And how many are euthanized?
The Humane Society of the US estimates that animal shelters care for 6-8 million dogs and cats every year in the United States, of whom approximately 3-4 million are euthanized.
In the 1970s, American shelters euthanized 12-20 million dogs and cats. Today, shelters euthanize around 2.7 million animals. This enormous decline in euthanasia numbers—from around 25 percent of American dogs and cats euthanized every year to about 3 percent—represents substantial progress.
Low adoption rates are one factor driving the high number of animals in shelters, but every year, millions of dogs and cats are relinquished by their owners—or rescued from the streets by animal control officers and private citizens—and brought to animal shelters. These circumstances leave shelters and rescue groups with a large number of animals in need of homes. One of those animals recently found a home.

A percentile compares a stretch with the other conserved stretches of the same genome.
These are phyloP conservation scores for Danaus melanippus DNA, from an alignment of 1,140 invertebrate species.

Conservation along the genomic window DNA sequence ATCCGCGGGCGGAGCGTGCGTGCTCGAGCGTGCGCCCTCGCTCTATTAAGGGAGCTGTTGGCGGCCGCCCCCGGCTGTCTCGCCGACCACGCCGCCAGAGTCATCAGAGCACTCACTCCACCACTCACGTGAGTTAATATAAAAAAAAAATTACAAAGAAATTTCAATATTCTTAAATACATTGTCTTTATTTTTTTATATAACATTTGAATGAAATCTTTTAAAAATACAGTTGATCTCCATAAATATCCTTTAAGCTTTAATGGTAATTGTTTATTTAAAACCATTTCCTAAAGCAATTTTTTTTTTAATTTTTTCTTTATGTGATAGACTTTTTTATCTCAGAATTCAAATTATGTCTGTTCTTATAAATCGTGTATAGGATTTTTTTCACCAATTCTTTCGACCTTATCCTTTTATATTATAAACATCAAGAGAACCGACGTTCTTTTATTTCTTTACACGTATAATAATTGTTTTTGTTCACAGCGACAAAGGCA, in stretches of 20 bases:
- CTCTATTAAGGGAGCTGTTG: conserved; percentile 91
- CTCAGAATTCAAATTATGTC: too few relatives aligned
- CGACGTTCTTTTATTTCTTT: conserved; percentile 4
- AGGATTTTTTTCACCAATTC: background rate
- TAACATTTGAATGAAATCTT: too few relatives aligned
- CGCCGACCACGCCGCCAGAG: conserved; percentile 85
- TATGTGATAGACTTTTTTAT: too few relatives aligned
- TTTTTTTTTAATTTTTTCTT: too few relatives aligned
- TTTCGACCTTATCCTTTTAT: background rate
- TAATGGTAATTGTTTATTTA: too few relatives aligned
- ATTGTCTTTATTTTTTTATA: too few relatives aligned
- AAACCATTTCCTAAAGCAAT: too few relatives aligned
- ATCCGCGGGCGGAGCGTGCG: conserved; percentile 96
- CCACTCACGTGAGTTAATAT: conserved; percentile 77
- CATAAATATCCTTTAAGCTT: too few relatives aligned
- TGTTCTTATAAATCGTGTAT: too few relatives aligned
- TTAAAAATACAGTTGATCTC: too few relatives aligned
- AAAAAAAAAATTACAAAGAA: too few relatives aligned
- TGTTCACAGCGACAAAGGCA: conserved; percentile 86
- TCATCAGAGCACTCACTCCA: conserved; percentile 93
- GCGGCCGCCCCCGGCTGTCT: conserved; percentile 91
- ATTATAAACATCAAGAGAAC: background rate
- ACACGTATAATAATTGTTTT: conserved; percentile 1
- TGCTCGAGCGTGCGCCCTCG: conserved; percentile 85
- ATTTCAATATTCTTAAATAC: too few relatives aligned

I'd like to introduce you to McKenzie, a dog rescued from a kill shelter.
We adopted Mac this weekend. She's an 8 month old Shepherd/Labrador mix.
Mac has a beautiful personality. She is very good with my kids.
My 21 month old Jacob named her and is just fascinated with her big ears.
This is one of the sweetest dogs I've ever met. I can't imagine her being put down.
Most animal shelters have no set time limit for holding an animal. In the vast majority of shelters, decisions about adoption and euthanasia are based on factors that include the temperament and health of the animal, and the space and resources available to humanely house and properly care for the animal.